Order Coronatae: Class Scyphozoa | Jellyfish

Order Coronatae

Typically inhabitants of deeper waters, the jelly fishes in this order generally have conical or flattened bells and are characterised by the presence of a coronal groove midway between the centre of the bell and the margin. Below this groove is a deeply scalloped bell margin with lap pets and tentacle-bearing organs. The mouth is on a short manubrium opening into a central stomach.

Little is known about their development, many members being known only from collections taken on deep-sea dredging expeditions. For instance, Atolla with a shallow, dark red bell is not usually found above 200 metres. Periphylla with a dome shaped, purple bell is common in deeper waters but is sometimes seen on the surface. Nausithoe and the small thimble-shaped Linuche inhabit shallow waters in the Bahamas and Florida region.

Sea wasps (Order Cubomedusae) These jellyfishes are unlike the other orders because the bells are cuboid with four flattened sides. They have a simple bell margin with groups of tentacles hanging from the four corners. Each tentacle consists of a wide portion near the bell and a narrower portion armed with nematocysts. The mouth at the centre of a short manubrium is deeply set in the subumbrella cavity and four septa divide the internal stomach region. They are found in open seas but are characteristic of tropical shallow waters, where they are powerful swimmers and feed on fishes. They are generally colourless and the best known is Charabdea with four single tentacles at the bell margin. All are noted for their powerful and often lethal sting and are feared by swimmers in coastal waters of south Japan, the Philippines and Australia, where they occur. Little is known about their life-history. Chiropsalmus quadrigatus is an example from northern Australian waters.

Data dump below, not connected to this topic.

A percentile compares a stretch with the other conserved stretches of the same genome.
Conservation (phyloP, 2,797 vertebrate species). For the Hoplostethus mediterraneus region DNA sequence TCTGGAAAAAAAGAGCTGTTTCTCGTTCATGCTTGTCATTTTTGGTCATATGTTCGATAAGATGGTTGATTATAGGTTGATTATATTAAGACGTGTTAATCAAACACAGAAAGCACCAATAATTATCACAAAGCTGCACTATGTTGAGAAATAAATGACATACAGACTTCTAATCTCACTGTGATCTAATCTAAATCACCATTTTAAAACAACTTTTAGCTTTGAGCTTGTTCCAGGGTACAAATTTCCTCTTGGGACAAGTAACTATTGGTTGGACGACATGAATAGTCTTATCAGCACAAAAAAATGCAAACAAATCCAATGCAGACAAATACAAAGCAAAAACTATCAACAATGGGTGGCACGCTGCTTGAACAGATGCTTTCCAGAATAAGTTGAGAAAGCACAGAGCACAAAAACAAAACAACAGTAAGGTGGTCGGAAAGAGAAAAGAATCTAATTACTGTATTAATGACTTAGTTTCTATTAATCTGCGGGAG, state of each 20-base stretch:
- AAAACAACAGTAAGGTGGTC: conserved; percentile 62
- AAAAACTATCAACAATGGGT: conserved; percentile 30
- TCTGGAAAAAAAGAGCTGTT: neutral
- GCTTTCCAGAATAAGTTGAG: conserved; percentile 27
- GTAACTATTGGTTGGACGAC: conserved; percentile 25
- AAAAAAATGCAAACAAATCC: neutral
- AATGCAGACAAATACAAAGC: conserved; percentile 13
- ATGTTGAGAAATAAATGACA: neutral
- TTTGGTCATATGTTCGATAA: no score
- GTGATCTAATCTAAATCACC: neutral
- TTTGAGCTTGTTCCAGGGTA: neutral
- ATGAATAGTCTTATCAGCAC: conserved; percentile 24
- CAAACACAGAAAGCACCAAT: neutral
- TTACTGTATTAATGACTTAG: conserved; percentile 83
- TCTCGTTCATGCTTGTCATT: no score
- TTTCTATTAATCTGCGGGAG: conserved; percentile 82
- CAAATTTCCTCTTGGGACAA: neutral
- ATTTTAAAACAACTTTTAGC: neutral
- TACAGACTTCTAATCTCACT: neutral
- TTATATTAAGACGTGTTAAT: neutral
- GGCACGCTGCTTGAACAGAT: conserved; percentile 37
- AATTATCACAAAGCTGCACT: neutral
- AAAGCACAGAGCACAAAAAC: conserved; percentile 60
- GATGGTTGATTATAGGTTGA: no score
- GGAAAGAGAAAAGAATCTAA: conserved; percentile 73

Stalked jellyfishes (Order Stauromedusae) Unlike the other members of the Scyphozoa, these jellyfishes are sessile and live fastened to seaweeds or stone by the exumbrella surface, feeding on small crustaceans. The bell is trumpet-shaped with a flattened subumbrella surface bearing tentacles and with a central mouth. The short, stalk-like body is anchored by an adhesive disc which in some cases is detachable, allowing the animal to move. They never swim but live in bays, sounds and coastal waters, generally in colder areas. Typically the margin of the bell is drawn out into eight lobes or four bifurcated lobes, each with a bundle of short tentacles at the tips. In between these lobes there may be dark patches representing adhesive organs.

Internally, stauromedusae resemble scyphis tomae, having an enteron divided by four septa. Typical planulae are produced which settle down and may bud off more larvae before growing into stalked, trumpet-shaped adults. Generally greenish or rose-pink in colour, they may measure several centimetres in diameter. The commonest genera are Haliclystus with eight dark patches and Lucernaria which has none. Whether this is a jellyfish which has become sessile, a scyphistoma which has become sexually mature, or an early member of the Cnidaria is a question which has not yet been settled by zoologists.

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